No doctor should be forcing you to have these drugs as a pre-requisite for a hysterectomy.

    Totally unacceptable and you should do your homework and if you decide you don't want the drugs then you will have to be firm and say that you have read the contraindications and don't want to risk your health by taking them but that you still want the hysterectomy. If he refuses then you need to make an official complaint. He is coercing you to have an un-necessary program of drugs in exchange for the surgey you do want and that is so wrong.

    You might on the other hand read through the drug info and decide that it is something you are willing to try for a month at least and that is again entirely up to you. Homework homework homework is the key, and if you do go ahead, remember to warn family, friends and colleagues of the side effects so they are not freaked out when/if your character changes and you are taken ill in weird ways.

    These GnRH drugs are antineoplastic agents (another term you can look up for side effects)

    and there is more on

    You are in charge of your body and what is done to it. So you have to take it seriously when seriously major drugs are proposed. If you can cope with pain meds from the GP while you wait for surgery then that is far better or your long term health quite honestly.

    This is not the patient advice leaflet, simply the dictionary definition of zoladex


    then Lupron Victims Hub has a lot of info on this family of drugs

    Zoladex patient advice leaflet (of course written by the pharmaceutical company that makes it, so it doesn't tell the whole story only what they are legally obliged to tell you.)

    Lots of user reviews on the comments section of this article

    All the GnRH drugs (which are chemically, slightly different from one another) have the same purpose and the same sets of side effects and risks.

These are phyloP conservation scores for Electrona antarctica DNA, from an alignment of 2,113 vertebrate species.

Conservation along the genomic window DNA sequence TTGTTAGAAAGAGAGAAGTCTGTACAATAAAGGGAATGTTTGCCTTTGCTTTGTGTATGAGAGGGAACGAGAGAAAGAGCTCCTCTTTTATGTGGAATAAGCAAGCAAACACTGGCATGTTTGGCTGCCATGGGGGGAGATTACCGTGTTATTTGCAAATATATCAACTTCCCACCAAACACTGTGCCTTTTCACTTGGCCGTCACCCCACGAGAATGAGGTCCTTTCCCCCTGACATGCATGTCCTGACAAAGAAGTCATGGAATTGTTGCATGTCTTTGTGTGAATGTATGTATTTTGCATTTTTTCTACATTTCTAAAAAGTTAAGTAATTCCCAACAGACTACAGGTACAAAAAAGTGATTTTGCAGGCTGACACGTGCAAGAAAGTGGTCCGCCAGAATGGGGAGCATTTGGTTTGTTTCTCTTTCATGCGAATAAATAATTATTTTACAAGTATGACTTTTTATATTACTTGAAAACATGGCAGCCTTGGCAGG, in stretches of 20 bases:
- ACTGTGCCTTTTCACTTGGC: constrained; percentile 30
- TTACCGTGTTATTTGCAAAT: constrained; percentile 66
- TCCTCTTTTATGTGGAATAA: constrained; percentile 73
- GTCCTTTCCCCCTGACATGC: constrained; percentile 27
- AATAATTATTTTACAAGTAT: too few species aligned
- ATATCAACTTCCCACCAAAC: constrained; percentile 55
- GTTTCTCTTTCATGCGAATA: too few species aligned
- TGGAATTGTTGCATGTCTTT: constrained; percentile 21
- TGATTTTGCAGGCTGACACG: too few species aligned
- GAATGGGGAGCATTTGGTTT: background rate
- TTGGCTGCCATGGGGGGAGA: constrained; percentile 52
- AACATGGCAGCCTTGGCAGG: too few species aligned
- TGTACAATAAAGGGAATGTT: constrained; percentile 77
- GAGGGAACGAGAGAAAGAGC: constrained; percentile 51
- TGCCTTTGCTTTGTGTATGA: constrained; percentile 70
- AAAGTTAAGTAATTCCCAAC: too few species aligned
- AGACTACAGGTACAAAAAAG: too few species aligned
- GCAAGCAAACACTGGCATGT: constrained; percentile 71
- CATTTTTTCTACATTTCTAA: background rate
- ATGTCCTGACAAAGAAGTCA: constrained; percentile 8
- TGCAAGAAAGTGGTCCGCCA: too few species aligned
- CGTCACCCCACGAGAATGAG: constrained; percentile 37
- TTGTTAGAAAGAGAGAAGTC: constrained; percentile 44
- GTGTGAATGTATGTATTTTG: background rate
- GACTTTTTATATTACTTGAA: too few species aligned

there is so much to read up on, it is worth spending a few hours with a pen and notepad taking notes and then coming to an INFORMED choice about whether you go ahead or not.

    Antibiotics these are not. once the implant is in, you have to cope with it for 1 month what ever it throws at you, and the residue remains in your body for 4 months after that 1 month is up, even if you decide you don't want to continue. So you have to consider that just one monthly injection is a 5month drug sentence till you are free of the last remnants of the drug in your body even if the side effects do wear off quite quickly after you stop, for some ladies (and gents)certain side effects of the drug can be permanent.

    I have never yet heard of a pain killer side effect being permanent, and that includes killing pain ..Sadly!!

    Don't be rushed in to this, don't be conned or coerced in to it either. It is a huge decision and you must take this very seriously so you know what to expect.

  • Thank you so much for this info - the consultant actually said that the injections were needed to assess if this was a gyne problem or not - he said that if I still suffered with the same symptoms while taking it that he would need to refer me to a bowel specialist as this may be the problem - that sounds so stupid now I have just typed it out.

  • That is true.. endo in the bowel can build up and cause an obstruction (pain, rectal bleeds and trouble with loo trips) and also adhesions scar tissue can build up around the bowel constricting it. Both will still cause problems even with the GnRH drugs shutting the endo down for a bit. And thereforyou would need a gynae surgeon and a colorectal surgeon on the team when you have the op, whereas if the problems completely subside on the drug then it is something the a simple hysterectomy would probably resolve and therefore only require a general gynae surgeon to handle.

    This is for their benefit rather than yours. Ideally there should always be a colorectal surgeon on hand for every case or suspected case of endo on or in the bowel, but there is a chronic shortage of these surgeons compared to availability of general gynaecologists.

    It is a bit of a cop out, to put you on expensive drugs as a risky experiment just to see if they need to book a 2nd surgeon to be on duty for your op for an hour or two. The waste of money alone is mind boggling, never mind the side effects this will be forcing you go thorugh 24/7 for months.

    I do think the NHS has some spectacularly crazy ways of handling patients.

    I have no idea what the going rate of hourly pay for a colorectal surgeon is these days, but I doubt it comes close to the costs of a course of GnRH therapy to see whether you need him or her to be present at the op or not.